Eat: When I arrived, a monk showed me the dining room, which was a simple, U-shape setup designed for retreat participants only. Self-serve breakfasts were provided each morning, followed by communal meals for lunch and dinner. Two bells ringing next to one another signaled mealtime, and after a prayer, we proceeded to gather our food and eat with an assortment of Vivaldi or Bach playing quietly in the background. In silence, you become painfully aware of how loud you (and others) eat and also that you may not be as hungry as you think…
Worship: All are invited to pray with the monks at various times: 3:30 a.m., 7:00 a.m., 2:00 p.m., 5:30 p.m., and 7:30 p.m. I chose to attend the 2:00 p.m. and 7:30 p.m. services each day in the beautiful and newly renovated chapel. The chanting was mesmerizing and the liturgy was beautiful; however, it was difficult for me to not participate more fully in worship.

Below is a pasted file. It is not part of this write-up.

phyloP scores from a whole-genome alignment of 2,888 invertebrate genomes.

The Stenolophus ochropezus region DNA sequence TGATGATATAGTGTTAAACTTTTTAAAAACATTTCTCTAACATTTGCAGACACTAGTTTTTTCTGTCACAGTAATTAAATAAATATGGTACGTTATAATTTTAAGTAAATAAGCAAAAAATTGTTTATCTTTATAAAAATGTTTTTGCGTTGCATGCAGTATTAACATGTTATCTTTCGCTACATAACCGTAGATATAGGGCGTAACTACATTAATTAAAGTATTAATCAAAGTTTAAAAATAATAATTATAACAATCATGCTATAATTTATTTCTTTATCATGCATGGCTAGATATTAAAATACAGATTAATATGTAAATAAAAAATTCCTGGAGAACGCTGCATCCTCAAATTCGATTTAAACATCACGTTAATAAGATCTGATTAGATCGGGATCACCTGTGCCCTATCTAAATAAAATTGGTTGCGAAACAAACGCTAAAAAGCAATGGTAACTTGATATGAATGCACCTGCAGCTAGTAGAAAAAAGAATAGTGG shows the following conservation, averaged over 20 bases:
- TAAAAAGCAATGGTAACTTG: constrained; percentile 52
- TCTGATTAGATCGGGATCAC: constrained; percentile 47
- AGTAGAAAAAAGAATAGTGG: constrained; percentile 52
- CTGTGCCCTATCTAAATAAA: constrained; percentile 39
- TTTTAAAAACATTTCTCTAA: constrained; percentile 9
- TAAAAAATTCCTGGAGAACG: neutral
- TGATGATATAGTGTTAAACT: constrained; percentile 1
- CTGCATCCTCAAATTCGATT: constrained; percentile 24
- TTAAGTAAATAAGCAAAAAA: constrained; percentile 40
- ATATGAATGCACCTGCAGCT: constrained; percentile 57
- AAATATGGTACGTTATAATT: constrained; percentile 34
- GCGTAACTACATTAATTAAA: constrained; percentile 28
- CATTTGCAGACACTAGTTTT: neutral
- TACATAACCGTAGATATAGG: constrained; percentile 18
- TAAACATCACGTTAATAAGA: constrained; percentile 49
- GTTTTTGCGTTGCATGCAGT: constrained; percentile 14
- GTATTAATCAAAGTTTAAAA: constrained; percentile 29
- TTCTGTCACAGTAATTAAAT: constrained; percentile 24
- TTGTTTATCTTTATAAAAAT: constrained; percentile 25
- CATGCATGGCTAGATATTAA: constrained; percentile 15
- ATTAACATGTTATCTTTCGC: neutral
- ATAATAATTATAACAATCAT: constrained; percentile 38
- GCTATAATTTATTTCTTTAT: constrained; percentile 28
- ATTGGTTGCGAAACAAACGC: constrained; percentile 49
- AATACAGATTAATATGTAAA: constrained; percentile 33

Read: I underestimated how much I would read, so I ran out of books by the second full day. These are the books (all by female authors) that I spent many of my hours with. I would recommend all five.
What did I read?
An Altar in the World by Barbara Brown Taylor
Healing Spiritual Wounds by Carol Howard Merritt
Searching for Sunday by Rachel Held Evans
Shameless by Nadia Bolz-Weber
Stay Sexy and Don’t Get Murdered by Karen Kilgariff and Georgia Hardstark
Journal: When I ran out of books, I spent a lot of time letting thoughts flow onto paper. If something came up about work (as it often did), I would make lists of things to focus on post-retreat, but would not dwell on the logistics that often fill my head.
Walk: I walked to the point that the arches of my feet wouldn’t allow me to anymore. I would walk at least five miles each day along the country roads and the Shenandoah River. I stumbled upon a green cemetery, unknowingly walking next to current and future grave sites. Looking forward rather than down at my feet or my phone, I passed through pastures filled with cows with each of their ears numbered.
Sit and sleep.
Was it “cheating” to text?